News: Quick Takes

Duke Energy will appeal DEQ order to place coal ash in landfills

Image of Belews Creek coal ash pond (Graphic from N.C. Department of Environmental Quality website)
Image of Belews Creek coal ash pond (Graphic from N.C. Department of Environmental Quality website)

Duke Energy intends to challenge a state Department of Environmental Quality order to excavate all its coal ash pits, saying it would impose undue financial harm.

Duke, one of the nation’s largest power providers, announced its decision in a news release Thursday, April 11, 10 days after DEQ ordered Duke to excavate all of its remaining coal ash impoundments in North Carolina. Duke’s appeal will be filed with the N.C. Department of Administrative Hearings.

Coal ash cleanup is a long-running environmental battle. Duke claims it will incur $5.6 billion in costs at power plant sites under existing cleanup orders. DEQ’s order forcing it to dig out nine more coal ash pits would increase the price tag by $4 billion or $5 billion.

The utility and regulators are quarreling not only over the best cleanup method, which will affect the cost, but also whether ratepayers and taxpayers will share cleanup costs with the utility and its shareholders.

Coal ash, sometimes called fly ash, is the residue from burning coal to produce electricity. Tens of millions of tons of the substance have been stored on power plant sites for years. It can contain arsenic, lead, mercury, selenium, aluminum, barium, boron, hexavalent chromium, vanadium, and other toxins.

The Charlotte-based company proposed draining water from coal ash ponds and capping them with a waterproof cover and layer of soil to prevent runoff at its Allen, Belews, Cliffside/Rogers, Marshall, Mayo, and Roxboro facilities.

DEQ said it did rigorous research and conducted public listening sessions in affected communities. The agency concluded only excavation would meet the Coal Ash Management Act’s requirement to dispose it in the way which best protects public health. The coal ash must be disposed in a lined landfill. Duke must submit final closure plans to the agency by Aug. 1, and finish all cleanup by 2029.

“DEQ stands by its assessment and conclusions that all coal ash in North Carolina must be excavated,” said DEQ spokeswoman Megan Thorpe.

Duke said Thursday it had submitted detailed scientific and engineering analyses for nine of the company’s 31 North Carolina basins where site-specific closure plans weren’t spelled out.

“The order by the NCDEQ to excavate the final nine ash basins would impose a financial burden on our customers and the economy of the Carolinas through the most expensive and disruptive closure option possible, despite that these basins are rated ‘low risk’ by NCDEQ,” Duke’s news release stated.

Duke said its appeal will provide details showing DEQ’s decision-making process failed to consider fully the science and engineering in the utility’s proposal.

Duke claims it has made tremendous progress in safely and permanently closing ash basins around the Carolinas, and will continue that work to resolve the environmental threat.

“Our office will defend DEQ in this appeal,” said N.C. Department of Justice spokeswoman Laura Brewer.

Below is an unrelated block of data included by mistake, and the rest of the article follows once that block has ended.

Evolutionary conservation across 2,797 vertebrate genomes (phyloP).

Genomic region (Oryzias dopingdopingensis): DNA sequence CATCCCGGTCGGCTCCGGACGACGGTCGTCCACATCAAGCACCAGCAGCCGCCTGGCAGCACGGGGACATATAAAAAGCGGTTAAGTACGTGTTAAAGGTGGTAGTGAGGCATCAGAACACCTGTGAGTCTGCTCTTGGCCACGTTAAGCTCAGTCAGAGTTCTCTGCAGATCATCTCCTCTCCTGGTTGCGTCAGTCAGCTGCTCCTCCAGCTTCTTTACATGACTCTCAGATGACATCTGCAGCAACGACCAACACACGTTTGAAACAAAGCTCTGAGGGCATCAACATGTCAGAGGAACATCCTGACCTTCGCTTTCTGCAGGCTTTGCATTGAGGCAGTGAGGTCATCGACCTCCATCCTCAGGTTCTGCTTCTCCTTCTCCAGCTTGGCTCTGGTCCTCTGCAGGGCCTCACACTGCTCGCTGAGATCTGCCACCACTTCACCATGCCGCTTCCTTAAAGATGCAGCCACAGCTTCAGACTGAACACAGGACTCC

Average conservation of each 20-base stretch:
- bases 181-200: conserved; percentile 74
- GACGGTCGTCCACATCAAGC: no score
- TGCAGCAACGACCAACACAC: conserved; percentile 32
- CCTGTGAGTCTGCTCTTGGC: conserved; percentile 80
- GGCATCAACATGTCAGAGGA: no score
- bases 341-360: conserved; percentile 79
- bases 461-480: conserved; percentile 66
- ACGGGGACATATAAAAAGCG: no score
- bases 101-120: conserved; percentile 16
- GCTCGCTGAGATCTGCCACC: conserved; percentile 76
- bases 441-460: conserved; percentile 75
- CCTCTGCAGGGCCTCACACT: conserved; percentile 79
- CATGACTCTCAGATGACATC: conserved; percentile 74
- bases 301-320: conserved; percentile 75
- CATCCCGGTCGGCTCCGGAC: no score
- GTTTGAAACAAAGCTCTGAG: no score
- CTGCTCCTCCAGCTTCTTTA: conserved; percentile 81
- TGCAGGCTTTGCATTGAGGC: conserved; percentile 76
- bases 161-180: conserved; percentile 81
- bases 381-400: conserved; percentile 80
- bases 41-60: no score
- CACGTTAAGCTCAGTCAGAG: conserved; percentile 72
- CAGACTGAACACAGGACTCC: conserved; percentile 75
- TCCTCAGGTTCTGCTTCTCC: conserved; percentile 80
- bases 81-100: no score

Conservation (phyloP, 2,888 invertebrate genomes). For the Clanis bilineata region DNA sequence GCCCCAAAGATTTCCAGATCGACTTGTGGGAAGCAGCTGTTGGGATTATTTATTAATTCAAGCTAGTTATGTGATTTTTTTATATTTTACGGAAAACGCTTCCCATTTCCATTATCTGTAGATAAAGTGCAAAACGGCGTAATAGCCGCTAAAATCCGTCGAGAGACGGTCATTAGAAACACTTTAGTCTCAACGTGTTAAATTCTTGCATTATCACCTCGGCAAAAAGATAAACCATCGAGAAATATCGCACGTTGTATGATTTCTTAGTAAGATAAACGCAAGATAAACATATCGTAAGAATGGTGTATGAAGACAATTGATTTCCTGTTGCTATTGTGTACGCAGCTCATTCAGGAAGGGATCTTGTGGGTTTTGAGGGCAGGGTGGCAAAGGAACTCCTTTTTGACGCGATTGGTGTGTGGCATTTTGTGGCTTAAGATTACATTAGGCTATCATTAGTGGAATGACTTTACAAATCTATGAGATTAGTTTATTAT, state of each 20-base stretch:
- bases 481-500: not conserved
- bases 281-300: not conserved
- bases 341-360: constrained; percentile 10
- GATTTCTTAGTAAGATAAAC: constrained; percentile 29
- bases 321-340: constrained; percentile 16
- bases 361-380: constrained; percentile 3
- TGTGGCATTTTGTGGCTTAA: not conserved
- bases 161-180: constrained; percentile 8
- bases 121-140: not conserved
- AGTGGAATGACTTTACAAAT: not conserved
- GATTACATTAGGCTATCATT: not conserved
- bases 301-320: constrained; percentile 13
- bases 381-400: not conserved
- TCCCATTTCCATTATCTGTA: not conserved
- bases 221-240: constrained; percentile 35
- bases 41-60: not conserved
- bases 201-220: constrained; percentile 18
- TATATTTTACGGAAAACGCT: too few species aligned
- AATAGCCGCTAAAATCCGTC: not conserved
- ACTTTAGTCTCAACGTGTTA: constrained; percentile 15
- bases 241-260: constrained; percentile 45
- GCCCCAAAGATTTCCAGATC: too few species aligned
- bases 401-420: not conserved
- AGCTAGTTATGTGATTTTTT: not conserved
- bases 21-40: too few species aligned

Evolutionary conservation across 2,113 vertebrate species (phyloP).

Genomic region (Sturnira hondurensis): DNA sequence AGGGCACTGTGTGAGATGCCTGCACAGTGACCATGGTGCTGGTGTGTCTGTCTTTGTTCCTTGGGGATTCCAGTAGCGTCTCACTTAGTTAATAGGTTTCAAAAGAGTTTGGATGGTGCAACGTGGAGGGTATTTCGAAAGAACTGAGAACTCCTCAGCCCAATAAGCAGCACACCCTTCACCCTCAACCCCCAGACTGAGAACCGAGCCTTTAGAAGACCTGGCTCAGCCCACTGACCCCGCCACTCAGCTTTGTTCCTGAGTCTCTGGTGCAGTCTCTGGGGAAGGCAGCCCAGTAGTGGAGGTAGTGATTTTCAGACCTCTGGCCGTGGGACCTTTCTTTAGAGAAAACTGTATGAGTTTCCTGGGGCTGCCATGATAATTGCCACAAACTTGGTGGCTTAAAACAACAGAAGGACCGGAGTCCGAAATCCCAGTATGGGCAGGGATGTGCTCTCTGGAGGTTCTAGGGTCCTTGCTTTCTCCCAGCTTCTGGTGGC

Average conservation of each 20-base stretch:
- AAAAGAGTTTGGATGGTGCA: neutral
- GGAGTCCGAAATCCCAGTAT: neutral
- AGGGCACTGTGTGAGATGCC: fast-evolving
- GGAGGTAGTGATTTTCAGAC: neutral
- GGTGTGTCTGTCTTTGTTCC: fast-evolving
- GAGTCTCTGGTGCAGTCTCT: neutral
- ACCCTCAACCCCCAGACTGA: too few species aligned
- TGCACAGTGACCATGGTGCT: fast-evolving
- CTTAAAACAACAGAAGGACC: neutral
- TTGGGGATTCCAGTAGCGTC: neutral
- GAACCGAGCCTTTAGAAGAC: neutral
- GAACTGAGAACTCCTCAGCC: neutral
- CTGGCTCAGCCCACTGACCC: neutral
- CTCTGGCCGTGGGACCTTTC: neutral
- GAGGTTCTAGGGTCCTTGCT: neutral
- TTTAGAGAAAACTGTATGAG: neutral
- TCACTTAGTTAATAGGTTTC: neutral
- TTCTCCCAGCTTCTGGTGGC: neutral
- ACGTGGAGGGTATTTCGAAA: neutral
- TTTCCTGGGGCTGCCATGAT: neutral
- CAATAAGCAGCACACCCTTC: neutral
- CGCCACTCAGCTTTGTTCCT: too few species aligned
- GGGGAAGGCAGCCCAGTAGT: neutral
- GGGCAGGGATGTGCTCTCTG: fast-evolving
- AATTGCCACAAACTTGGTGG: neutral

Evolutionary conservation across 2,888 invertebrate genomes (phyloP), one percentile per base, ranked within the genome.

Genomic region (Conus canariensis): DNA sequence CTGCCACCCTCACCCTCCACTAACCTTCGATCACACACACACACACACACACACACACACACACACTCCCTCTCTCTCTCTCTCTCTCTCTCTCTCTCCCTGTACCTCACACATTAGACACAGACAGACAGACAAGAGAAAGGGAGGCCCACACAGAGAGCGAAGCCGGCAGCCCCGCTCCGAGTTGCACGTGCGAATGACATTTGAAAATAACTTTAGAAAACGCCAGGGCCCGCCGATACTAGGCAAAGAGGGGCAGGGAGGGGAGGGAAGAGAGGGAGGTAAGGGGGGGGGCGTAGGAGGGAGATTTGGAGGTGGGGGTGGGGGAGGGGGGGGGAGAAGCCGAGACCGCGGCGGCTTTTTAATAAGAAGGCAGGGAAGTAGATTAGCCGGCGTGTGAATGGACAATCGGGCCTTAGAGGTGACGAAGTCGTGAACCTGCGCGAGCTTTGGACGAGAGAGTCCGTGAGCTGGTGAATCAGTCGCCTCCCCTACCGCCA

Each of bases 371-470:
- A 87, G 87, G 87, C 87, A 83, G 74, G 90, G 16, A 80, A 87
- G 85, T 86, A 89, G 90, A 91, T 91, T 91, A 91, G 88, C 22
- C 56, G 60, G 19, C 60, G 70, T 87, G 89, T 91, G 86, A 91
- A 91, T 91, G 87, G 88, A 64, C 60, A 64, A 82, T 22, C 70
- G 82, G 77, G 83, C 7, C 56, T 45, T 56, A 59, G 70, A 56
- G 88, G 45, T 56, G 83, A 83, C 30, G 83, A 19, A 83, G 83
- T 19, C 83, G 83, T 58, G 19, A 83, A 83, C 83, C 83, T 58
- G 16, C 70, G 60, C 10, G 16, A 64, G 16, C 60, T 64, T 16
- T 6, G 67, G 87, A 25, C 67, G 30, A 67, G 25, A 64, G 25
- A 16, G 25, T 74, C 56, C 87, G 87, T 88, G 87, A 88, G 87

She said N.C. Attorney General Josh Stein “continues to strongly believe that consumers should not have to shoulder the costs of Duke Energy’s mismanagement on coal ash.”

Stein has publicly claimed Duke knew for years coal ash was toxic, but failed to act responsibly. He has filed suit with the state Supreme Court to block an N.C. Utilities Commission ruling allowing Duke to pass along $546 million from completed cleanup procedures to consumers.

Gov. Roy Cooper supported DEQ’s April 1 decision.

“This is a strong order that follows the science and prioritizes clean water and public health,” Cooper said. “We’ve seen the damage this pollution can do including the families who had to live for years on bottled water until we were able to get them connected to permanent water solutions. Now the cleanup of remaining coal ash needs to move ahead efficiently and effectively.”



  • William James

    Lord help us from the environmental fanatics. Coal ash is little more than glorified dirt — mineral-rich soil devoid of organic content, sort of like volcanic ash, which generates vigorous plant growth in most climates other than arid, desert ones. How much sense does it make to move dirt from one place to another?

  • Chris Weaver

    SOMEONE PLEASE HELP ME GET 50 DUMP TRUCK LOADS DELIVERED TO MY HOUSE WHILE THERE IS STILL TIME FOR ME TO MAKE GREEN PASTURES THIS YEAR!

    Mismanagement??? wha? who thinks this highly regulated by product has been NOT MANAGED BY STATE AND FEDERAL? YES COAL ASH IS TOXIC AND IF YOU EAT TOO MUCH YOU CAN DIE….EXACTLY THE SAME WAY WITH CARROTS.
    Toxic is NOT Poison…. it is a degree of detrimental quality that requires varying lengths of exposure to produce a deleterious effect….. like exposure to the sun.

    “All coal ash must be excavated”
    I shovel horse squeeze for a living…. the gravity of “All coal ash must be excavated” is not lost on me…. nor the time and costs.

    Soooo these costs demanded by DEQ to be incurred…. are simply to be absorbed?
    I suggest all resources maintaining electricity to Wake County be diverted to men with shovels at at coal ash pond…. see how quickly things turn around.

  • Danial Boone

    Don’t believe these poison pushing corporate shills. Coal ash is toxic and has been linked to many adverse health effects. Duke energy should not be allowed to challenge this very pro-corporate state agency. They should not move this toxic waste to other land fills. They need to get off of coal and other combustion energy and invest our money in clean, renewable, non nuclear energy. It is time these corporate monopolies were nationalized as they will not do what is needed or right.